You have some questions. I have some answers. It’s entirely likely that after reading these FAQs you’ll have more questions, and that’s okay. Ask away*.
What sort of experience/qualifications do you hold? Along with an Honours degree in French; QTS (Qualified Teacher Status); a CELTA (Certificate in Teaching English to Speakers of Other Languages) and more than ten years’ experience teaching English and grammar to advanced-level students, I’ve spent the last five years participating in various workshops and writing classes, studying the craft and helping out fellow writers.
What will you do with my manuscript? Read it, do an LBL on it, and return it to you.
What’s an LBL? A line-by-line edit; it’s where the editor tracks changes with comment bubbles on any items that seem to need further attention (e.g. word repetition/something unclear/suggestions for alternate transitions between paragraphs, etc).
Can I see a sample edit? So I know what it is you’ll be doing with my manuscript? Yes. Drop me a line at email@example.com and I’ll send you one.
Can I ask questions or ask for clarification on your suggestions? Does that cost extra? Yes to the first question, and no to the second.
I’m only just getting started and I’d like you to see how things are looking. Can you give me some advice/help on just a few chapters? Yes. But it’ll cost ya… not as much as a full LBL, mind.
How long will I have to wait for my edits? Good question. Obviously, it depends on the length of the manuscript, and how much other work I’ve got on, but I’ll let you know straight away the sort of turnaround time we’d be looking at. For example, a short story of approximately 2000 words would probably take 3-5 days, while an 80-page document up to two weeks.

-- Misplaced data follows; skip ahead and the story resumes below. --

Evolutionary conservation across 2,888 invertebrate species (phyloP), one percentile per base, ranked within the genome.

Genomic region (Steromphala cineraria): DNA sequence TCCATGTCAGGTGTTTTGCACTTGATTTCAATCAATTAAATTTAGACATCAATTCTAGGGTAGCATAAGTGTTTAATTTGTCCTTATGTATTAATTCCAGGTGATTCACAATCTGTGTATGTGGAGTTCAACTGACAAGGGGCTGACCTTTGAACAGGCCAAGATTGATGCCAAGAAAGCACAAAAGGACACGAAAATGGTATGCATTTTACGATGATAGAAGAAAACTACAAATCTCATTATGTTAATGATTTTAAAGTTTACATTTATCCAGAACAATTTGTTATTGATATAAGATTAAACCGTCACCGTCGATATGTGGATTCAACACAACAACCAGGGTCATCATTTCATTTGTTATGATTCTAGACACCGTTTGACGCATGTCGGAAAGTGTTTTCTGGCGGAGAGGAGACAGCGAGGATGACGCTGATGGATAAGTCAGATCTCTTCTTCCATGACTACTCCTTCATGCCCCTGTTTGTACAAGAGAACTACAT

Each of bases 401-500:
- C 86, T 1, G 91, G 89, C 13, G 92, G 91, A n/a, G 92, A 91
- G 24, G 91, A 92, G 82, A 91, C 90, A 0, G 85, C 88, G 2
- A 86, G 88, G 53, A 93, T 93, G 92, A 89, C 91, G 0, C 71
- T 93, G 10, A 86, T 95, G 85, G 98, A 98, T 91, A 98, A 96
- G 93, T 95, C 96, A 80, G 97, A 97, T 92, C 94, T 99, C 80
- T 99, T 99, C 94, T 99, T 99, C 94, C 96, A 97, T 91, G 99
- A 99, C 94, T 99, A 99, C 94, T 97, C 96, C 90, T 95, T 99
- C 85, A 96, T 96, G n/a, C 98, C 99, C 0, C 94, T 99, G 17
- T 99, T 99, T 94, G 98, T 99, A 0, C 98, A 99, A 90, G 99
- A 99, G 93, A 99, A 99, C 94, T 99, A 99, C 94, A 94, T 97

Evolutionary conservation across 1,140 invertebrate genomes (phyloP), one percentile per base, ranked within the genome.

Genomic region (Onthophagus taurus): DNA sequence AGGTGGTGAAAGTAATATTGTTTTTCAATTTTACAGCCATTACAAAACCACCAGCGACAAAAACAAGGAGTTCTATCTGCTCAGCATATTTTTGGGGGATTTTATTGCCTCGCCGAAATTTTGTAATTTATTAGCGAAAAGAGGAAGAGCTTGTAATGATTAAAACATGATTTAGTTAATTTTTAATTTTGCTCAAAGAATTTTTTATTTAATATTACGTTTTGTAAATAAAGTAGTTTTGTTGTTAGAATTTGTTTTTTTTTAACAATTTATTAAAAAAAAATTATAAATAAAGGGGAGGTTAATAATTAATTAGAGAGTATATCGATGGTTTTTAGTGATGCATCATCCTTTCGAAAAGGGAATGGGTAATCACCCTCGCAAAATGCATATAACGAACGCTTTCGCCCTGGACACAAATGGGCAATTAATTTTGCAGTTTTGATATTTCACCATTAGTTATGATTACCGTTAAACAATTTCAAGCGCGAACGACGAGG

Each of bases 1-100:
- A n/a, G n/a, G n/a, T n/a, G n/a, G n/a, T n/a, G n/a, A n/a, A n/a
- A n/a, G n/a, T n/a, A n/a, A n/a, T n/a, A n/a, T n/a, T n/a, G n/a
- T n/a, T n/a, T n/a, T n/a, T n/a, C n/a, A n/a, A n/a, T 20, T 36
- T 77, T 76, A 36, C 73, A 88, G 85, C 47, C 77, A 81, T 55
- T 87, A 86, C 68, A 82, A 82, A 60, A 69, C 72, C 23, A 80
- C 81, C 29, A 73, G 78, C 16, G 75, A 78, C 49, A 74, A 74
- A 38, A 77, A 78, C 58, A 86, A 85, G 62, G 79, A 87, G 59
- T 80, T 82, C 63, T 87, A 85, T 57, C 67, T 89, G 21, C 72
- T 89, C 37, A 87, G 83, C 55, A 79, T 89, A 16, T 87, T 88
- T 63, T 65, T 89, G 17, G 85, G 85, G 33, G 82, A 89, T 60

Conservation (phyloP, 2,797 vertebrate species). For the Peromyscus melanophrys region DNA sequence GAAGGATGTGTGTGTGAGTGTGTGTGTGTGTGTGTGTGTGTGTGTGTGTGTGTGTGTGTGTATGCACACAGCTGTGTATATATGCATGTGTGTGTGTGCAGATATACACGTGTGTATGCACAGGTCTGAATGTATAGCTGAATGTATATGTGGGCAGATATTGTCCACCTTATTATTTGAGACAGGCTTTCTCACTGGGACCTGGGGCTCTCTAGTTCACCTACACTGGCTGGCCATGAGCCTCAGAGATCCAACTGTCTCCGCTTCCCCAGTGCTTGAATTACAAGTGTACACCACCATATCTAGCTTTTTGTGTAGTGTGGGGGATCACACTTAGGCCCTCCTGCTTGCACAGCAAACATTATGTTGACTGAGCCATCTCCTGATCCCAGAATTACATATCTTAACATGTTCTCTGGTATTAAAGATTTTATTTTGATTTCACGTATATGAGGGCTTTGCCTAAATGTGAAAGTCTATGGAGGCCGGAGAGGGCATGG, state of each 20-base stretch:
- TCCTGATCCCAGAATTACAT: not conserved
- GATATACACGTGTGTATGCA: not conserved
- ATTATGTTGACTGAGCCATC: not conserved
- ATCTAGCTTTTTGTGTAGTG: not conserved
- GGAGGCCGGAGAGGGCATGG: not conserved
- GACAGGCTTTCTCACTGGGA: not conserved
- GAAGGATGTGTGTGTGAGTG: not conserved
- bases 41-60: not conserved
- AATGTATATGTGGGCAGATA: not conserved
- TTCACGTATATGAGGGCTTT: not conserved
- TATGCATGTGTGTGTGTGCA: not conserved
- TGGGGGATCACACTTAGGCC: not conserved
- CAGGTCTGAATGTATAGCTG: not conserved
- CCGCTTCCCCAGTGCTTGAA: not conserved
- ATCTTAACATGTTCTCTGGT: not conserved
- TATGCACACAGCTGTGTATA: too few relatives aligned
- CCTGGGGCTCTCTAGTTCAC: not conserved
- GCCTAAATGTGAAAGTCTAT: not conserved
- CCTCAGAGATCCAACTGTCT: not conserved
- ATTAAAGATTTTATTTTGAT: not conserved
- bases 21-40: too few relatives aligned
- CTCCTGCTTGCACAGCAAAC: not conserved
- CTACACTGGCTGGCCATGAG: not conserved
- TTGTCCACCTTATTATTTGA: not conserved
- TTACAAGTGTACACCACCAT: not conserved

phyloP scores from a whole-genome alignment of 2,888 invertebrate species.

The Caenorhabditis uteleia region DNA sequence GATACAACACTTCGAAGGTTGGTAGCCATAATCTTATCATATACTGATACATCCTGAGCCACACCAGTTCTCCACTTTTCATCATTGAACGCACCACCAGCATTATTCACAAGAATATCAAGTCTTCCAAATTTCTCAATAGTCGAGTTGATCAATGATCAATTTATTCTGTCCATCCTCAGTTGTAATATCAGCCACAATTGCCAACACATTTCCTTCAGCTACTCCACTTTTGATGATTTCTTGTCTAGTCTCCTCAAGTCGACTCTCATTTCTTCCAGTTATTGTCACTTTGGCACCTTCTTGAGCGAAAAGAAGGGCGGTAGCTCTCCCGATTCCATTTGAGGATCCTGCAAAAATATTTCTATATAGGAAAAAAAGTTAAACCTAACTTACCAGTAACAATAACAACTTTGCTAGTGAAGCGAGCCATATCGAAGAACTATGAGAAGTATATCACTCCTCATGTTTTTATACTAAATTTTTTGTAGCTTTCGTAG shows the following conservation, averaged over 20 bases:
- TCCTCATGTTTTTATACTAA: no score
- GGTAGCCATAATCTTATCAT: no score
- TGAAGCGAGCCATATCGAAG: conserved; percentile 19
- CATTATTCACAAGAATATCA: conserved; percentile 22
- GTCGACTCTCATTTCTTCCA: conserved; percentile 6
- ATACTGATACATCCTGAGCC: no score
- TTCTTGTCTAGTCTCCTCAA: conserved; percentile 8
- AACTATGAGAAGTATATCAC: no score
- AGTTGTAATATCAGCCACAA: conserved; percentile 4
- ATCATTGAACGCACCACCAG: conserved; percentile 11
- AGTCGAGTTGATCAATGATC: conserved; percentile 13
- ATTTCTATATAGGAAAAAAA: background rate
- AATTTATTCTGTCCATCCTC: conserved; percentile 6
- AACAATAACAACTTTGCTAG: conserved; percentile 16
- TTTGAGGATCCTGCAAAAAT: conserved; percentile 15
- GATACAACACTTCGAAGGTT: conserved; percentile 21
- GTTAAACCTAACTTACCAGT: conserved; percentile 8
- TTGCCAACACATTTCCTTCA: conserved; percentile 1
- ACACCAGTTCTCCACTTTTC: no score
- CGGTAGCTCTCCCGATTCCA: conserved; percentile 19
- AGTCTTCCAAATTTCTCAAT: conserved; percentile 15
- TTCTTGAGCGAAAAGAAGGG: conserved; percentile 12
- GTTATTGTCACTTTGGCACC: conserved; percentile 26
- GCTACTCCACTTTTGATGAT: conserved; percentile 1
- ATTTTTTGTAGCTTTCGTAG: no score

How much contact will I be able to have with you during the process? I’ll be available day and night, and any time between. Drop me a line and I’ll get back to you as soon as my brain can form a coherent response.
Do I have to make the changes you’ve suggested? Will you be offended if I don’t? No, and no. Not at all. This is a partnership, but at the end of the day it’s your baby. And, aside from a number of hard-and-fast rules, mainly pertaining to grammar, this is a subjective old game. That said, there are certain techniques, tricks of the trade—call ‘em what you like—that do lead to a higher rate of success. I’ll simply be passing on that wisdom and knowledge.
Will you be honest with me when something isn’t working in my writing? And when you like something specifically? Yes, and yes. I know you’ll want to know when things ain’t quite right, but I also know how good it feels when someone gives you a bit of praise. It’s hugely important and I’ll never miss an opportunity to tell you when you’ve nailed it.
Can I send the corrected version back to you to make sure I’ve got it right? Or do I only get the one time? Yes, send back the corrected version. That’s part of the deal.
I have a Mac and save all my work as .pages files. Can I send you those? Sorry; until I sell the rights of my own novel to some big-shot Hollywood film studio, I can’t afford a Mac. I won’t, therefore, be able to open your file. So, Word documents only I’m afraid. There’s another reason for this, though: most publishers only accept .doc, .docx, .pdf or .rtf files.
How do I pay you? PayPal is easiest.
Can I make payments over time for a longer manuscript? Yep. Let’s say you send me 80 pages at time, I’d probably ask you for a monthly payment. Over the course of that month, we’ll bat your manuscript back and forth, and when we’re both happy with those 80 pages, we’ll move on to the next lot.
Can I trust you not to sell my manuscript on to some big-shot Hollywood film studio, or pass it off as your own? Absolutely.
Will you take one look at my work, groan and declare publicly that the very last thing the world needs is more chick lit/clit lit/mediocre Harry Potter rip-offs? Definitely not.
Will working with you make it more likely for me to find a publisher? Do you know any publishers? Can you put in a good word for me? Allow me to answer those questions in the order in which you asked them: yes, no, and—consequently—no.
If I still don’t get published after working with you, you know I’m totally going to blame you, right? Yes.